Andrew Vachss: Monster Hunter
By Pete Humes
Andrew Vachss isn't likely to toss around any politically-correct or clinical terms when referring to the child molesters, abusers and predators that he spends his life fighting against. So in his world there are no pedophiles or sex offenders, only human garbage. Monsters. Mutants.
To look at him, Vachss appears to be a comic book villain made flesh: a gaunt, angular face, one eye covered with a black patch and the other burdened by an ever-furrowed brow. Except in this case, Vachss isn't the villain, he's the hero. The strong, quiet type of hero who takes care of business without blowing his own horn, and without giving a damn about anything but the war. So if Vachss is going to hump any label, any stereotype , it's going to be that of the determined soldier who knows that his own life isn't as important as the big win. A big win he is almost certain he will never see in his own lifetime.
Even as a tireless advocate for children's rights and an attorney who represents only children, Vachss somehow finds the time to put his antihero, Burke, through the paces in a fantastically successful series of gritty, crime-fiction novels. The latest, Dead and Gone, sets the character once again in the company of "predatory degenerates" where Burke's penchant for exacting brutal revenge keeps his knuckles perpetually bloodied.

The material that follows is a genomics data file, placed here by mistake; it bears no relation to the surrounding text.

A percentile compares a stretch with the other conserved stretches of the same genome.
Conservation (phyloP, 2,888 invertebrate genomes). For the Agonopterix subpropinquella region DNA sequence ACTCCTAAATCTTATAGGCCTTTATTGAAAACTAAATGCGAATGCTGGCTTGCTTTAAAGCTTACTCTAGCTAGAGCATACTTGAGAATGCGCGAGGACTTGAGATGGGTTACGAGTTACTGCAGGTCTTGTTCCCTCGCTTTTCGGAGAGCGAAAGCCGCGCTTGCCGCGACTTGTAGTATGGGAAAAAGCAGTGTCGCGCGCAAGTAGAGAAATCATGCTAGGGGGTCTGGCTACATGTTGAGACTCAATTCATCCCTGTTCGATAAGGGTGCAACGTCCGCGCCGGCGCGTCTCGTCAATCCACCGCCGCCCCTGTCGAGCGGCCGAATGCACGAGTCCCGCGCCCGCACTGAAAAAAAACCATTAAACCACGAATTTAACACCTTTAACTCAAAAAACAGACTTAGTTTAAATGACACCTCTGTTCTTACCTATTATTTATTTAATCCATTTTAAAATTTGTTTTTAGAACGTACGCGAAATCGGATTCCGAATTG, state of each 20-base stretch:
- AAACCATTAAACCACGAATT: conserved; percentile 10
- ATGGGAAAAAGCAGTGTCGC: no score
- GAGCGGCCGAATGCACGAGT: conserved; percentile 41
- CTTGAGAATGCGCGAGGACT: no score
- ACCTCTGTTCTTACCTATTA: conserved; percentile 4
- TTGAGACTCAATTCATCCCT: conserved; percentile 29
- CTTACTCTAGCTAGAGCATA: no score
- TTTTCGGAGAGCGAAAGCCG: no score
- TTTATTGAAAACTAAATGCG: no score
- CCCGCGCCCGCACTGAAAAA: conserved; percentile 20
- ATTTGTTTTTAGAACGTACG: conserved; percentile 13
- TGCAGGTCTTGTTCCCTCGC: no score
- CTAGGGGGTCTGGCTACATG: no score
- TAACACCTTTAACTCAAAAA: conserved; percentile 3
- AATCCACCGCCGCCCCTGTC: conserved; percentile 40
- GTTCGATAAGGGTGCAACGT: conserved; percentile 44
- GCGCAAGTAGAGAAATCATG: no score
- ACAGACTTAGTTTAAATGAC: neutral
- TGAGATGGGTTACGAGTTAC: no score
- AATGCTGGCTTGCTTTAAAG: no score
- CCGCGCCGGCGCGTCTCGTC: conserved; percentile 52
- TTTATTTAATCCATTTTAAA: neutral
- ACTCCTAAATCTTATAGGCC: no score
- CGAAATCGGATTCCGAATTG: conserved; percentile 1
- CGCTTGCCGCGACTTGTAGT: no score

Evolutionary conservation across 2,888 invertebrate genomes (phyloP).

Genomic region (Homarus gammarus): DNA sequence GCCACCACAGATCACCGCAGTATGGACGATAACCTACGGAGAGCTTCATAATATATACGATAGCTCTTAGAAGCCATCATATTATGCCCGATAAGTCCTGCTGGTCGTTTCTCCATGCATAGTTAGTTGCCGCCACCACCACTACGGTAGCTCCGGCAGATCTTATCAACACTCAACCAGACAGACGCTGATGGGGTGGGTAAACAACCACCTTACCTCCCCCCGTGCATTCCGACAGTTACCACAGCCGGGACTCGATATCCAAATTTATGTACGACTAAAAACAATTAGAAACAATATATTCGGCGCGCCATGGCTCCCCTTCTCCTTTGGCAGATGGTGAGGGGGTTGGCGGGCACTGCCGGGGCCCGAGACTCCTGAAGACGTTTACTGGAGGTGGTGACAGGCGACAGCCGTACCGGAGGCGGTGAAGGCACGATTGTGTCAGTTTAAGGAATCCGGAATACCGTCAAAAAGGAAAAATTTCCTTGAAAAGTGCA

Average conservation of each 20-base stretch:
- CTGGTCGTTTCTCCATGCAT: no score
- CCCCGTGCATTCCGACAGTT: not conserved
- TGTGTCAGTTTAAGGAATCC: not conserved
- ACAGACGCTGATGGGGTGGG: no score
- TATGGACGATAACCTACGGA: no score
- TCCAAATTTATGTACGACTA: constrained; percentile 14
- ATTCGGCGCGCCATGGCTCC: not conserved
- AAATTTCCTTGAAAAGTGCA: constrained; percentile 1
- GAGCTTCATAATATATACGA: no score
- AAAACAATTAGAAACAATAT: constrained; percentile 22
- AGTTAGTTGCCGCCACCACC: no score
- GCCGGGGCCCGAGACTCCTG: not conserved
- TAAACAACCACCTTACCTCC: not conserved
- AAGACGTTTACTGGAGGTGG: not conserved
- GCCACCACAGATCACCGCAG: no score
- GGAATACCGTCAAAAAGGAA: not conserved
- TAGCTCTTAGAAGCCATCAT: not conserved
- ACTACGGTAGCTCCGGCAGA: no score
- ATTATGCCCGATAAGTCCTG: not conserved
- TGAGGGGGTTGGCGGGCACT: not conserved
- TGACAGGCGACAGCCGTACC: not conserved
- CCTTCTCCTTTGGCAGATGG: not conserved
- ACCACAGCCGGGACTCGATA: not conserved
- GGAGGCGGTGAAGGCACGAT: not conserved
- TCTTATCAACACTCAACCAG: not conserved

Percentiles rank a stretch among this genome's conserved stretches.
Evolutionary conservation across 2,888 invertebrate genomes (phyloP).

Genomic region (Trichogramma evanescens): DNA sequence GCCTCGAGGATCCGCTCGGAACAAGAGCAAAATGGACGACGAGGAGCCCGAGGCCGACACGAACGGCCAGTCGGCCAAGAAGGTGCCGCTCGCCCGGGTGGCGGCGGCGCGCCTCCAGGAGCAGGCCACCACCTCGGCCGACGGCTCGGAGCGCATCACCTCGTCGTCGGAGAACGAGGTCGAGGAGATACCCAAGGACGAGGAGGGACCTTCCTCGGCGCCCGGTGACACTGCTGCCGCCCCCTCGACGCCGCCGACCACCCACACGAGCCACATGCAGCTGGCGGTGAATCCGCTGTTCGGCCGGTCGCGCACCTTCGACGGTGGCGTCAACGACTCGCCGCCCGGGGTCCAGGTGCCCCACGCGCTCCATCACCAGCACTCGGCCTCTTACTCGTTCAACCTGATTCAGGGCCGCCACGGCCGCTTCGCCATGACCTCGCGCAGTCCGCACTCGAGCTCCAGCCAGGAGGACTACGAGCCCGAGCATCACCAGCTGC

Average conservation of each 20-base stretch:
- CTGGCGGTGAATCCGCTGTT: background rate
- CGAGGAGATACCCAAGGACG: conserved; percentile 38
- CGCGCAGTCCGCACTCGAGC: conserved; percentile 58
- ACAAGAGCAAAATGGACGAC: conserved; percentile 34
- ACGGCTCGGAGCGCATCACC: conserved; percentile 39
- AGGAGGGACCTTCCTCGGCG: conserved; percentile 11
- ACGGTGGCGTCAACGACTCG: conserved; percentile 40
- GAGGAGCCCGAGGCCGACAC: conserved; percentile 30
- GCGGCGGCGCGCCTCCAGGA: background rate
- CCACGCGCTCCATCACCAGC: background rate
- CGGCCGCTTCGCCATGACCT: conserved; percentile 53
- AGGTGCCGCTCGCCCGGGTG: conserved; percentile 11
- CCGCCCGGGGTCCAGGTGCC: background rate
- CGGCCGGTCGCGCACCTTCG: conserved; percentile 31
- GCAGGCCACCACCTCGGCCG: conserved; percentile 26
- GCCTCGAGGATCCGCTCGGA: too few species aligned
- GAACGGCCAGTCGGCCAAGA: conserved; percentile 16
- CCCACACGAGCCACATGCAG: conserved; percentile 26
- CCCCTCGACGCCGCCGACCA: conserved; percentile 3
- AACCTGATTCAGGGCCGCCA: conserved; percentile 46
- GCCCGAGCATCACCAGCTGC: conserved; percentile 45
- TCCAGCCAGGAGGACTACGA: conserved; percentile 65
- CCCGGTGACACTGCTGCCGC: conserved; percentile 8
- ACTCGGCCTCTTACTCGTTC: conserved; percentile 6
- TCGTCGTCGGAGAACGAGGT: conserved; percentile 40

"The women, the dogs and the music ... are all from my life," says Vachss, not to mention the daily horrors of a world where children are beset by predators. The obsession that propels Vachss' life becomes the background and foreground for his stories which resonate like busted glass and gunshots in a dark alley. But ultimately the work serves a higher purpose, to bring awareness to the larger jury and to spread the word about the evil that runs rampant in this country.
Until sweeping changes reform a flawed system and child protection becomes a priority, Andrew Vachss will keep fighting the war, writing novels and hunting the monsters.
Punchline: I read an article on your web site where you said something to the effect that someone caught with an eighteen wheeler full of child pornography would be punished at the same level as someone with a pocketful of crack. Why do you think there is this emphasis in America with coming down so hard on crimes that primarily affect the user while crimes with victims, specifically children, get so little attention?
Vachss: For two reasons. One, this country loves to be moralistic for others. So this country can get all excited about protecting the unborn, while not focusing too much on the born. The other reason is that its an extremely profitable thing to be "concerned" about drugs. You don't just have treatment programs, you have law enforcement programs, you have entire industries that could not function but for drugs. Including the prison industry.
It seems ridiculous.